• Greater flexibility may be allowed in relation to issues touching on family life and religion than to political rights such as freedom of expression which underpin all liberal democracies.

Applicants under the ECHR

  • Applications may be made by individuals or by contracting states.
  • The latter are known as inter-state applications. An example of an inter-state application is that of Ireland v United Kingdom, mentioned above.

The Court of Human Rights (ECtHR)

  • In order to speed up the consideration of applications, the institutions of the ECtHR were reformed with effect from November 1998.
  • Previously there had been a Commission which considered admissibility. This was abolished and all applications are now considered by the Court.

Structure of the ECtHR

  • Judges of the Court of Human Rights are elected by the Parliamentary Assembly of the Council of Europe from nominations proposed by member states.
  • The number of judges is equivalent to the number of contracting states. Judges are appointed for a renewable six-year term of office
  • Court Committees, which consist of three judges, deal principally with whether an application is admissible.
  • Chambers comprise seven judges and can decide on the admissibility and merits of individual applications and inter-state applications.
  • There is also a Grand Chamber, consisting of seventeen judges, which has jurisdiction to consider cases that raise serious questions `affecting the interpretation of the Convention’ and cases where the interpretation of the Chamber might have `a result inconsistent with a judgment previously delivered by the Court.
  • It also has jurisdiction to reconsider a Chamber decision, at the request of one of the parties, in exceptional circumstances where a decision raises a `serious question affecting the interpretation or application of the Convention… on a serious issue of general importance’. An example of this jurisdiction being used is seen in Kingsley v United Kingdom (2002), discussed in Barnett, p: 520.

Procedure under the ECHR

  • Before the Human Rights Act 1998, the only avenue to complain about Convention violations was through an application made to the Court of Human Rights in Strasbourg (in France).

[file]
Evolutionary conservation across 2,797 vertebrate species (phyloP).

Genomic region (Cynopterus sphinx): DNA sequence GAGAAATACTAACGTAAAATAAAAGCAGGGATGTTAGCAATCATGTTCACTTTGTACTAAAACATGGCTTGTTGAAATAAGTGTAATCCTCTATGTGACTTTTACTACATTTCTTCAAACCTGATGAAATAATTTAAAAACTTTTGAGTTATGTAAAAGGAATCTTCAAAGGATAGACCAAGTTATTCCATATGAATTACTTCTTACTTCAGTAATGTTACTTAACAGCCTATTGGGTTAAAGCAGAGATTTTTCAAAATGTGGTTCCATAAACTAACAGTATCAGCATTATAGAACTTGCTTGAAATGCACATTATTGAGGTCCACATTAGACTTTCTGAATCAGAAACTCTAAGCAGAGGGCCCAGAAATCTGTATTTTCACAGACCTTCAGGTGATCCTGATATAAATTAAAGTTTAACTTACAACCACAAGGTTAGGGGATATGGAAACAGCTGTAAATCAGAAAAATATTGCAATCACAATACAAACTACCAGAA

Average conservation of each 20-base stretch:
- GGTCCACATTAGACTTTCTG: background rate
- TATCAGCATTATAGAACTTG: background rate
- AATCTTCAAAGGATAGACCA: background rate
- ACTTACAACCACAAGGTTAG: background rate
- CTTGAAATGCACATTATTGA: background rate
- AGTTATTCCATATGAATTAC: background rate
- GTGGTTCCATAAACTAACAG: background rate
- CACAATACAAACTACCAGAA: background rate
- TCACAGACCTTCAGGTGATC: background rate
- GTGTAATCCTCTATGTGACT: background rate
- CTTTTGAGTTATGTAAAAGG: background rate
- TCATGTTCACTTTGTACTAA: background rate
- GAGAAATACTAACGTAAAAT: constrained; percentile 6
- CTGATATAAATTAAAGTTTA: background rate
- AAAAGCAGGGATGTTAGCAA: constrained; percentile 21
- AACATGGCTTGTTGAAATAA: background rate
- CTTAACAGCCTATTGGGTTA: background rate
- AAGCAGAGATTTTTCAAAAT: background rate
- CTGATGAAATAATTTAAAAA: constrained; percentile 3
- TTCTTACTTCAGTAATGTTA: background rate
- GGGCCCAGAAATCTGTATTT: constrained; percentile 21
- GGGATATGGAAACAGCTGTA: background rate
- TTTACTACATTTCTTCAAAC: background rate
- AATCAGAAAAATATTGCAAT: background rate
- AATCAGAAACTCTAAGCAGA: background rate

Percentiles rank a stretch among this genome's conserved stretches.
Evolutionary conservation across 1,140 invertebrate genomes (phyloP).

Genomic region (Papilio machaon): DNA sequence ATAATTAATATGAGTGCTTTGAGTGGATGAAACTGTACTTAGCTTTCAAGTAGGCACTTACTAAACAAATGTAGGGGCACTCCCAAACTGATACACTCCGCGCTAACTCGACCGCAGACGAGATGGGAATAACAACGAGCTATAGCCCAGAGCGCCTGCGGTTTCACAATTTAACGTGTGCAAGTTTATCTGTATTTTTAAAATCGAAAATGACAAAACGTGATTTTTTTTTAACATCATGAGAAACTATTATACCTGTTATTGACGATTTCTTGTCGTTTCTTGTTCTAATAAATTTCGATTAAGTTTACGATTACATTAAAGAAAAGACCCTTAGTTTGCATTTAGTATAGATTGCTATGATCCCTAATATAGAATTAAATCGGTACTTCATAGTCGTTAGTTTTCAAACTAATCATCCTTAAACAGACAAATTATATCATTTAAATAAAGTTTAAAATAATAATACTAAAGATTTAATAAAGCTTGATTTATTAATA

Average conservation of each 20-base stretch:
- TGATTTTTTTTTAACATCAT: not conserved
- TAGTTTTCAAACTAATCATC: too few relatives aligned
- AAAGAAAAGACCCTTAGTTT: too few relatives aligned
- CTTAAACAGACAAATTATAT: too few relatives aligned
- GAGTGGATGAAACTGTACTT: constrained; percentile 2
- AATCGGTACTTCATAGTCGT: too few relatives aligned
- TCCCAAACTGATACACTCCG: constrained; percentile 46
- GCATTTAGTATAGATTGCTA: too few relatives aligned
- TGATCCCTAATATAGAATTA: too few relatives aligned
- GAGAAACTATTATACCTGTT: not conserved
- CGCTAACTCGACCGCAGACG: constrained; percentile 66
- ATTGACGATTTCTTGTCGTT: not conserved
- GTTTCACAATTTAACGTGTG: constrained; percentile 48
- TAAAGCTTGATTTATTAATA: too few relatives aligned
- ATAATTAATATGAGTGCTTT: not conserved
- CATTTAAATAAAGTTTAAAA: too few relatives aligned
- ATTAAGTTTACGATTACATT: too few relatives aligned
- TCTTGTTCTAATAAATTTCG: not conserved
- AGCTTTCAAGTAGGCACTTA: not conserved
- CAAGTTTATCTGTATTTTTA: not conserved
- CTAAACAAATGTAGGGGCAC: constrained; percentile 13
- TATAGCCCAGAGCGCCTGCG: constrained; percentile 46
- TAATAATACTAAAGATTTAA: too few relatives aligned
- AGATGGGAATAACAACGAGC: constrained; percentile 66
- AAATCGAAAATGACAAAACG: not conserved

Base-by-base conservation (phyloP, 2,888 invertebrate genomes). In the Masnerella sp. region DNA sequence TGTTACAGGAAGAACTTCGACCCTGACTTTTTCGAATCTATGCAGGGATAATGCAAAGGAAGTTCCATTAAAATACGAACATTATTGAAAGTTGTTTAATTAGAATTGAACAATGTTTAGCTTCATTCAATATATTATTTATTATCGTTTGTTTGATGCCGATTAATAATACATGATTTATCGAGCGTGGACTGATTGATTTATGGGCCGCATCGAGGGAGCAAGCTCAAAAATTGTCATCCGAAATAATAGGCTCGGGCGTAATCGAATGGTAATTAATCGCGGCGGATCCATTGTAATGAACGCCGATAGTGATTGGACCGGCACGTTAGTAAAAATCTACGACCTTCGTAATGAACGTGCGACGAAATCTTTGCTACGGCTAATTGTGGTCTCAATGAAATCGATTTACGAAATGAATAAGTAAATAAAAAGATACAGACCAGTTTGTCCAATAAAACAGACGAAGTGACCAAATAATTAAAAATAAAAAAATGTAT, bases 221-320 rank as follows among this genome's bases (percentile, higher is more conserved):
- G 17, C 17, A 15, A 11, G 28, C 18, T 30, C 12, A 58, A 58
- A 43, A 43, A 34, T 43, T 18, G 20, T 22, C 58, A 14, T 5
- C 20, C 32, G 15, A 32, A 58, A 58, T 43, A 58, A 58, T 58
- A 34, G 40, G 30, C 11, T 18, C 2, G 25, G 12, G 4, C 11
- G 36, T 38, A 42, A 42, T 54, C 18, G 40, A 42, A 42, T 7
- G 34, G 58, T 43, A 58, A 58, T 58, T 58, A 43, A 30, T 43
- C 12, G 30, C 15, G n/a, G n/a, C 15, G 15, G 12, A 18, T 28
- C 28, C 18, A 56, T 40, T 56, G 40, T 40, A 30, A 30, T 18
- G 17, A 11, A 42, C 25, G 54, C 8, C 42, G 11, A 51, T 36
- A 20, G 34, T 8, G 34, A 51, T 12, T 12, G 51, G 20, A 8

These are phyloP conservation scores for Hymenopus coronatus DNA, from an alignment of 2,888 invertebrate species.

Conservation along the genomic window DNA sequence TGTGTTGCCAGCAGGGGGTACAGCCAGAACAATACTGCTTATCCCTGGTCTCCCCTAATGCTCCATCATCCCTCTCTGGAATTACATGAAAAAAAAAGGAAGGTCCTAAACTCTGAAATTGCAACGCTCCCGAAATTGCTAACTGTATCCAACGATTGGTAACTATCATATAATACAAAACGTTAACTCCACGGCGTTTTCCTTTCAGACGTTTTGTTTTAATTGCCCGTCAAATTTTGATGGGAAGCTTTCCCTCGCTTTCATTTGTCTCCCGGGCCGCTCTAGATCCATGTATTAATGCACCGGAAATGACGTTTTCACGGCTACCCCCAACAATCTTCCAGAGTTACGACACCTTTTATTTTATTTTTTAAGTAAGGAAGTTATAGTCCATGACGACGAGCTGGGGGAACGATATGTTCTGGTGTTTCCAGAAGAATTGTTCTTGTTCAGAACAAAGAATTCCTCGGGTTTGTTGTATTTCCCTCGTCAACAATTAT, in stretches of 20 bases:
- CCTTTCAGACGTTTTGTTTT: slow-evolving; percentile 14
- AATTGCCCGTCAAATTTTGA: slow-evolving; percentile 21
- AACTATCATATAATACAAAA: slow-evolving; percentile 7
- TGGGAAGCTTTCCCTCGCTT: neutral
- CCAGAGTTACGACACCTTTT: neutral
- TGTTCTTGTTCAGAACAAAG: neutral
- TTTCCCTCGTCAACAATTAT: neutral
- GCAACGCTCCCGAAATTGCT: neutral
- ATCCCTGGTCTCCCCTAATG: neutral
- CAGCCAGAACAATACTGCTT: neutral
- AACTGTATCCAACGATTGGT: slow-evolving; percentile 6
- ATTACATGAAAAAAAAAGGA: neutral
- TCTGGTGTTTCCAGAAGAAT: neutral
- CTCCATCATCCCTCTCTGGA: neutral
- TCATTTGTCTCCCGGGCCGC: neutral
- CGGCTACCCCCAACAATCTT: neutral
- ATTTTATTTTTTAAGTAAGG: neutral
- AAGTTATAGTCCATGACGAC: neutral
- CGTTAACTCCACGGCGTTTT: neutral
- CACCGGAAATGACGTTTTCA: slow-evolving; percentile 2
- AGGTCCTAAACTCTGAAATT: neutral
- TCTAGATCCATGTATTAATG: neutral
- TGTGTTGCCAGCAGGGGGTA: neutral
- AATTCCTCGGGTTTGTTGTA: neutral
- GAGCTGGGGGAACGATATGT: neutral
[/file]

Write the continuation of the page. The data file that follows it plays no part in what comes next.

• A number of procedural hurdles had to be overcome. These remain relevant in relation to cases which will now be heard in the domestic courts under the Human Rights Act 1998 where no `effective remedy’ (on which see below) is granted.
  • You need to note these in outline only. In order for an application to be admissible, it must satisfy the following criteria:
    • all available domestic judicial or administrative remedies must have been exhausted
    • the complaint must be made within six months of exhausting all remedies
    • the complaint must raise a genuine grievance, and must not be based on any `frivolous or vexatious’ basis or for any improper purpose
    • it must relate to a right protected by the Convention
    • it must not assert the right to protection of one right which could defeat the protection of another
    • it does not raise an issue which has already been ruled upon by the Court.

The Human Rights Act 1998

  • As noted above, the Human Rights Act (HRA) makes Convention rights enforceable in domestic courts and tribunals.
  • It came into effect in England and Wales in 2000, but Convention rights were enforceable in Scotland from 1998 under the Scotland Act 1998 and Northern Ireland under the Northern Ireland Act 1998. Neither Article 1 (which requires states to give effect to Convention rights) nor 8 was incorporated. Instead section 8 of the HRA empowers the courts to grant remedies (see further below).
  • The Convention rights are contained in Schedule 1 of the Act.

The constitutional status of the Act

  • Consistent with the concept of parliamentary sovereignty the Human Rights Act has no higher status in law than any other statute.
  • It can accordingly be amended or repealed, although the non-legal, moral and political constraints would make this difficult. Parliamentary supremacy is also protected in that judges may not declare Acts of Parliament invalid, but may grant declarations of incompatibility’ (see below).
  • This device also protects the separation of powers between the judiciary and Parliament.

The structure of the Act

  • Section 1 and Schedule 1 set out the Convention rights which are enforceable. Sections 2 and 3 relate to interpretation of Convention rights.
  • Section 2 requires courts and tribunals to `take into account’ judgments, decisions and opinions made under the ECHR.